Now that you've got your focal characters down, let's talk about the action in the story. You're throwing your characters into emotional and physical turmoil, using life-threatening turmoil, but why? What sparked your plot and the characters' reactions? Consider the following questions when writing your story:

  • What is the crime? Your crime has to be just as worthy as your characters. What is the motivation behind the crime or inciting incident? It has to be something worth hurting one or both of the protagonists over. Is it a revenge plot? Does it involve a family secret? The stakes should be incredibly high. This typically means there is a personal connection between the antagonist and at least one of the protagonists to warrant such a story, but the connection usually grows to involve both protagonists and the antagonists.
  • What are your characters' greatest fears? In your characterization of your lead protagonists, you can and should explore their greatest fears. What do you do with their greatest fears? You make them come true. This heightens tension and motivates the protagonists to fight against their invisible antagonist. You can also use this to your advantage when weaving in the romance. Perhaps one of the protagonists has a fear of the other getting hurt, which may come true, leading to a realization of feelings.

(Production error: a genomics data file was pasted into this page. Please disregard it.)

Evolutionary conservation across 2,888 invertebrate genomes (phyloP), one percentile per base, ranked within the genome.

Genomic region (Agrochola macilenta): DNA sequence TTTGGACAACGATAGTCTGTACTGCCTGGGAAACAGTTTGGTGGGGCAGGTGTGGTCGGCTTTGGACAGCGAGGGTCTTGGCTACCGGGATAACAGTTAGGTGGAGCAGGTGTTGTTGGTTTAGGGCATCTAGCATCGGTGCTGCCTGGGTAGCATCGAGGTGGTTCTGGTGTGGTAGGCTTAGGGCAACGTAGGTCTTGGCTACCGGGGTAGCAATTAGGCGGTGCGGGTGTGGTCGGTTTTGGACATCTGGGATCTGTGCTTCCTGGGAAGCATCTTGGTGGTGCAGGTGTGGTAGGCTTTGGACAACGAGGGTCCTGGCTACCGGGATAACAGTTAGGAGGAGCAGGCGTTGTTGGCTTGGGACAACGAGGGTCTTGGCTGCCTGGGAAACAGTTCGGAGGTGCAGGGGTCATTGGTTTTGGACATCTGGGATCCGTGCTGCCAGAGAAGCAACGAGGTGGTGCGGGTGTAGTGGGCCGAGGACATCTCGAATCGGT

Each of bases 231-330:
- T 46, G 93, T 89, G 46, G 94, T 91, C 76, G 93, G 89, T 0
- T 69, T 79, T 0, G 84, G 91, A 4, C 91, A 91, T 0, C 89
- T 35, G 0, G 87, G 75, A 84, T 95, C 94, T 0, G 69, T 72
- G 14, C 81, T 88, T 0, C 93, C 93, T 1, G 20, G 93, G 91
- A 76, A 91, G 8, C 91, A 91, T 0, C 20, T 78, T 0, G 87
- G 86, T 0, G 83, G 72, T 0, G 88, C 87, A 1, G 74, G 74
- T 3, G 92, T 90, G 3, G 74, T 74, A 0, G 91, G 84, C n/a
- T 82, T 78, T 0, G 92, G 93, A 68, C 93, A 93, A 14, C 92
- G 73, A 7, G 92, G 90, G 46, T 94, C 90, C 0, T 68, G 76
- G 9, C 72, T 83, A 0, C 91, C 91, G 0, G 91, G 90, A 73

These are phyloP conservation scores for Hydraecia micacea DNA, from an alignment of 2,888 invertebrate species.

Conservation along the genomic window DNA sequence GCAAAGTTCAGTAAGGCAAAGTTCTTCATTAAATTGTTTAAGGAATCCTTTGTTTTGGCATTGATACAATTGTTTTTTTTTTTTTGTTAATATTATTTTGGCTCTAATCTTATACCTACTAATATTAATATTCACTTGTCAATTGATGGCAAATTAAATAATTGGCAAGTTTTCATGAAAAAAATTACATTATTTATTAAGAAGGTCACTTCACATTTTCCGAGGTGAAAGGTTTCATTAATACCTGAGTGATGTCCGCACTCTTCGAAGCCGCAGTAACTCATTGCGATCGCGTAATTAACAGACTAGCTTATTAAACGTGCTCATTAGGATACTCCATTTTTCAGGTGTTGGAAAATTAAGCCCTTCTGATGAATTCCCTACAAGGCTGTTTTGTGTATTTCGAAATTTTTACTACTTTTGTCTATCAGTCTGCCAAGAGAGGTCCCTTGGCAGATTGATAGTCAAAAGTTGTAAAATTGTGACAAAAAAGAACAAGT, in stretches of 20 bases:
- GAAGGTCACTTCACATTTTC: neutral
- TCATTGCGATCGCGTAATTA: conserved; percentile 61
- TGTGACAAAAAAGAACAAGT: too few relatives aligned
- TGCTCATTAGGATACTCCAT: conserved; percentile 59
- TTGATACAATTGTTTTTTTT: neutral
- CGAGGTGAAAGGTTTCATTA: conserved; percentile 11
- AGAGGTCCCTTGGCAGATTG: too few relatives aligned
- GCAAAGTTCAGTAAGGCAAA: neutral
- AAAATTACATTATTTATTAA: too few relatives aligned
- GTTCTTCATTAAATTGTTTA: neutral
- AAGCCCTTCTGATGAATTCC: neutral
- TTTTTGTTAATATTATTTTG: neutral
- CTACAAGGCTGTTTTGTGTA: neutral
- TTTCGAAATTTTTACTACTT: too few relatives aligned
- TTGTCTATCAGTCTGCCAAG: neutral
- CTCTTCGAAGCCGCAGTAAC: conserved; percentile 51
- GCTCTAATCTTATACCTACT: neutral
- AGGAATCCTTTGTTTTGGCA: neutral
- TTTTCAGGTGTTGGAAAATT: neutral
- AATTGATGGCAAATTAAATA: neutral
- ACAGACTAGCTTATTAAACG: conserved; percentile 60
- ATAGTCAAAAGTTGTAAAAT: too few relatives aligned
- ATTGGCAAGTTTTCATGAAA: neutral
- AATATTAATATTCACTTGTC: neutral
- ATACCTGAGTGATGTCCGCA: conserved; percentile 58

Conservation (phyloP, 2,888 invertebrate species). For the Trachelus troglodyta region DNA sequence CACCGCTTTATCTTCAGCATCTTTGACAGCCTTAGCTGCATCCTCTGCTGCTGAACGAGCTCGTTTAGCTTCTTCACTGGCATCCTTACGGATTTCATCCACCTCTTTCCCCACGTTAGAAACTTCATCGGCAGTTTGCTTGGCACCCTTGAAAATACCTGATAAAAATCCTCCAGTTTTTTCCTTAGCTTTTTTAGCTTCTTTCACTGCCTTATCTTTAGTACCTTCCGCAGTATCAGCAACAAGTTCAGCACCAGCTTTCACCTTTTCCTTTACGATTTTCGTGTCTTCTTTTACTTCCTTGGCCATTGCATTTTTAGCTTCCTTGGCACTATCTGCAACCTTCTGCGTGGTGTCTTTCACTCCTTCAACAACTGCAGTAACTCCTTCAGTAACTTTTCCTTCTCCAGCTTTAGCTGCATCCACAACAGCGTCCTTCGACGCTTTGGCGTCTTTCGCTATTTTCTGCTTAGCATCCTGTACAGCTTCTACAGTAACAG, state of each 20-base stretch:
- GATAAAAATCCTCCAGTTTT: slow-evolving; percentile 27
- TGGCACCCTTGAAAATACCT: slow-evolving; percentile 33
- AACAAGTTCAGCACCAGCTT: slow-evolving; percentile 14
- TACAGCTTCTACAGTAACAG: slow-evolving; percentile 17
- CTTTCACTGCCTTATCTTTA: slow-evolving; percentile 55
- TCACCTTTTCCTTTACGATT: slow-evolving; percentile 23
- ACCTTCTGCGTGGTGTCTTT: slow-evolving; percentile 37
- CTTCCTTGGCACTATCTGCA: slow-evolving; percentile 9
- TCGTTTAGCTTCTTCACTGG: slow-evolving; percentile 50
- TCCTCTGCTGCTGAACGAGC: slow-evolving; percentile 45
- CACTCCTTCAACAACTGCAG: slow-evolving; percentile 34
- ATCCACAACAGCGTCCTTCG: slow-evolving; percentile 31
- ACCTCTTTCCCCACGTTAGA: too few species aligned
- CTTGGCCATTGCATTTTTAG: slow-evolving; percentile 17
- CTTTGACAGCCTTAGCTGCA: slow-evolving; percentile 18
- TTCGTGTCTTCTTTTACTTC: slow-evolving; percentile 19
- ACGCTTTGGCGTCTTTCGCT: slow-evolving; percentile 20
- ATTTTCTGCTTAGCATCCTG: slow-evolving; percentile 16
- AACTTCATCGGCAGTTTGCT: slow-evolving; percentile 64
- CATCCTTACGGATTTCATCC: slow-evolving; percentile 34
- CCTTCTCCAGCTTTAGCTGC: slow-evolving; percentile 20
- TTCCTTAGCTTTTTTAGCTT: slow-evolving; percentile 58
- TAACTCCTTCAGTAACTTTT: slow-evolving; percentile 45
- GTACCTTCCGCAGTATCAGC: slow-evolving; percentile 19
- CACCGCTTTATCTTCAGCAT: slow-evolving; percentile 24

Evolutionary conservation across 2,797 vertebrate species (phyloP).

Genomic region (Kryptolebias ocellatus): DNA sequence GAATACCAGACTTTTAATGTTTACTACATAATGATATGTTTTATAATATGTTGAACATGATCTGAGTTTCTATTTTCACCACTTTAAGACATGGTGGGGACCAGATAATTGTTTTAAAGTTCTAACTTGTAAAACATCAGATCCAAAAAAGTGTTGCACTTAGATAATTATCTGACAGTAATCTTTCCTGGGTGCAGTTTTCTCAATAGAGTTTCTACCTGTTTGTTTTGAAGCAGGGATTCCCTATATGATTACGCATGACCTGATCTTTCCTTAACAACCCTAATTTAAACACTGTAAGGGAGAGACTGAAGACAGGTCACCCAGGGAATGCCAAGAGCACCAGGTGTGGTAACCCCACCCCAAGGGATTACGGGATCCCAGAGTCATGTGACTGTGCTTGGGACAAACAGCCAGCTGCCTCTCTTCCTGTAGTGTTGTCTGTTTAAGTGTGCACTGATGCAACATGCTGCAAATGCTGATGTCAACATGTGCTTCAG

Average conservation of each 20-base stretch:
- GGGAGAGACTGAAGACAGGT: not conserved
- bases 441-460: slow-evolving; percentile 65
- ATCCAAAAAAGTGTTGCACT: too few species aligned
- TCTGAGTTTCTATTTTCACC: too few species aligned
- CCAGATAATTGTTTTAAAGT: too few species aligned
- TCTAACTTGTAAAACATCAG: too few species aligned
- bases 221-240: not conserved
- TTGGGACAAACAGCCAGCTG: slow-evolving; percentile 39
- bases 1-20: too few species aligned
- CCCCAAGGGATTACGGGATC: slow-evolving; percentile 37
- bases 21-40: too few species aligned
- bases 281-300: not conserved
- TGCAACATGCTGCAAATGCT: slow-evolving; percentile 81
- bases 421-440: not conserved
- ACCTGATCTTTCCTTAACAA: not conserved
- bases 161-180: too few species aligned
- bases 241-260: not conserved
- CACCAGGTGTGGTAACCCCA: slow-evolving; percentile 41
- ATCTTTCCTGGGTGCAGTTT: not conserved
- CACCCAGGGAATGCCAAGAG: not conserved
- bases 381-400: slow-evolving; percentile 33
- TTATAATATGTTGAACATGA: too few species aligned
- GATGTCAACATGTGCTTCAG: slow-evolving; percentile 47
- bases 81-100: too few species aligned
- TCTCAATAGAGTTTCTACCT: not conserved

Balance is essential to creating a romantic suspense story. You aren't writing one romance story and one suspense story. The two genres have to be perfectly intertwined. In a successful romantic suspense, one genre will immediately collapse if the other is removed. Just like the protagonists, the genres are codependent. Here are a couple things to keep in mind when trying to keep your story balanced:

  • Build tension simultaneously: You should build tension with the crime element of the story at the same time you build tension in the romance department. These should not feel like separate storylines that just so happen to be occurring side by side. Instead, the romance should be building over the course of the suspense. Think about how the crime or mystery brings the protagonists together.